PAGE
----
Dark and sexy: Riley St Garage is housed in a rather grand Art Deco-style building. Photo: James Brickwood
Urban renewal has given Sydney some eating and drinking establishments in unlikely places. Think public toilets, electricity substations and, in the case of the recently opened Riley St Garage, a car-hire depot.
This rather grand Art Deco-style building was built in 1934, housing a garage, service station and car wash for the Drive Yourself Lessey's Ltd company. It now has a very different purpose.
Gone are the spare parts and work tables, not to mention the vehicles it contained in a more recent incarnation as businessman Frank Lowy's garage. In its place is a 200-seat restaurant from the team behind Bondi's Stuffed Beaver. They've created a dark and sexy space, with a jazz soundtrack, exposed concrete walls and an expansive bar where customers can eat as well as drink. It's a dominant feature of the industrial space and in many ways the heart of this venue. Behind it, oysters are shucked to order and cocktails are poured. There are plenty of tables, too. During our visit the crowd is largely made up of groups, large and small - 'tis the season, after all. But it would be a great place to take a date, or go for a date night. The decibels build as the night goes on, so go early if you want to chat easily.
Go-to dish: Morton Bay bug tempura. Photo: Supplied
The drinks list is comprehensive, with wines that traverse the globe, and an emphasis on tequila, rum and whisky. The darkly coloured Brazilevardier cocktail smells like Christmas in a glass. Made with aperol, cachaca, vermouth and negroni, it packs a punch and has the price tag to match ($20). The tequila-based 212 cocktail ($18), on the other hand, is a more sprightly drink that lives up to its description of "tall, tart and tangy".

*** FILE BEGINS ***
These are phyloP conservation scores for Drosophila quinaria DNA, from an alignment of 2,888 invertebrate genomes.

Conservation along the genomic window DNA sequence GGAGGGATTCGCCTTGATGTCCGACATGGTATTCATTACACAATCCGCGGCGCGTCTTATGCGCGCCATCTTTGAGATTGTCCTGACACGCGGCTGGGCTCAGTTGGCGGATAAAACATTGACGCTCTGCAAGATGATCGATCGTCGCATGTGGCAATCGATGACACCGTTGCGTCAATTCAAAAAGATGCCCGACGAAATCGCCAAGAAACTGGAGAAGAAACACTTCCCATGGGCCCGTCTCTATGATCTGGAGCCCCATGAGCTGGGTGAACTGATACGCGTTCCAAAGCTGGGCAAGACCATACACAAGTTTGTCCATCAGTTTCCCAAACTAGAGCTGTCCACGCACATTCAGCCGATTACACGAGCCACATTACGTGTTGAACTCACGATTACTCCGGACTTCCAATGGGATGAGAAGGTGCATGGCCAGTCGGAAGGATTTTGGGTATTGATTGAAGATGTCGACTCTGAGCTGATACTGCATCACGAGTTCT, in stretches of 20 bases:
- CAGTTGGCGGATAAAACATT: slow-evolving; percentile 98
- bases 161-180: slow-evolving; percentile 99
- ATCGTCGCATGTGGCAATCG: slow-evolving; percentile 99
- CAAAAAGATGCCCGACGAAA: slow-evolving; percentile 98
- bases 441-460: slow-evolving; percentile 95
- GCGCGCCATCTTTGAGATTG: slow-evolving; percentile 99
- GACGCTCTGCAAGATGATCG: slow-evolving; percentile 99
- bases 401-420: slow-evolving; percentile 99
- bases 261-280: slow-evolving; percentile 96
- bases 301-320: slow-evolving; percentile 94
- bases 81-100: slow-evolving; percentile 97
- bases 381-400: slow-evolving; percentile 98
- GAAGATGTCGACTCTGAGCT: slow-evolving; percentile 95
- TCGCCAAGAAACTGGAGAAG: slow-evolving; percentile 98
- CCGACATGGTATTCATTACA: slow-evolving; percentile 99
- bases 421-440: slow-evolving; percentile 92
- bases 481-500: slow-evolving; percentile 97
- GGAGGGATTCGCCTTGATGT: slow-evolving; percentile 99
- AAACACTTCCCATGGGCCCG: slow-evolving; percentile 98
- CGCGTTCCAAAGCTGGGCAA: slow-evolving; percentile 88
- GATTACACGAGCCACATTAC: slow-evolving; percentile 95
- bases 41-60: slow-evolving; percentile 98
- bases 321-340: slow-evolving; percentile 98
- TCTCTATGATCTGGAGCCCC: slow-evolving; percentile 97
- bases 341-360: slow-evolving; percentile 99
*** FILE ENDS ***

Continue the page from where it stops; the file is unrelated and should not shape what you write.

The food has a melting pot of influences from Asian to American, sashimi to corn dogs. Split into sections - small plates, share plates, mains - the menu offers flexibility depending on the kind of night you're after. Whatever that is, try the Morton Bay bug tempura. Two pieces are fried in a light, crisp beer batter and beautifully presented atop the tail shell. A subtle heat spike and citrus undertones come from the zesty Japanese-style mayonnaise, flavoured with yuzu citrus peel, chilli paste, garlic, chives and ponzu.
Less successful is the ''raw bar'' take on fish'n'chips: potato chips act as vessels to scoop up diced pieces of sashimi, but the fish's subtle flavours are drowned by an overly generous serve of sweet, creamy sauce.
Dessert presents another standout, the liquid lemon cheesecake, a well-executed deconstruction of the traditional version. Yellow and white splodges of cream and cream cheese are piped onto a biscuit soil, all topped with a refreshing lemon ice. Scoop them all into one mouthful and voila, lemon cheesecake.
Service here is excellent: knowledgeable, attentive and friendly. Nods to the building's origins, as well as its design heritage, are on show but are not overdone, from the staff uniforms (braces and tool belt-style notepad holders) to the utilitarian metal taps over concrete tubs in the loos, and the Art Deco motifs on the crockery.
This reconstructed garage is loads of fun, with options to suit diverse dining journeys.
Menu Dishes big and small designed to share, or go your own way.
Value Can be pricey, depending on your order.
Recommended dishes Oysters, beer tempura Morton Bay bug, liquid lemon cheesecake
- 029326 9055
- Prices - Oysters $4 each, small share plates $12-$17, mains $20-$34, large share plates $36-$68, dessert $4-$17.
- Features - Bar
- Opening Hours - Tue-Wed 5pm to midnight; Thu-Sat noon to midnight.
- Author - Sarah McInerney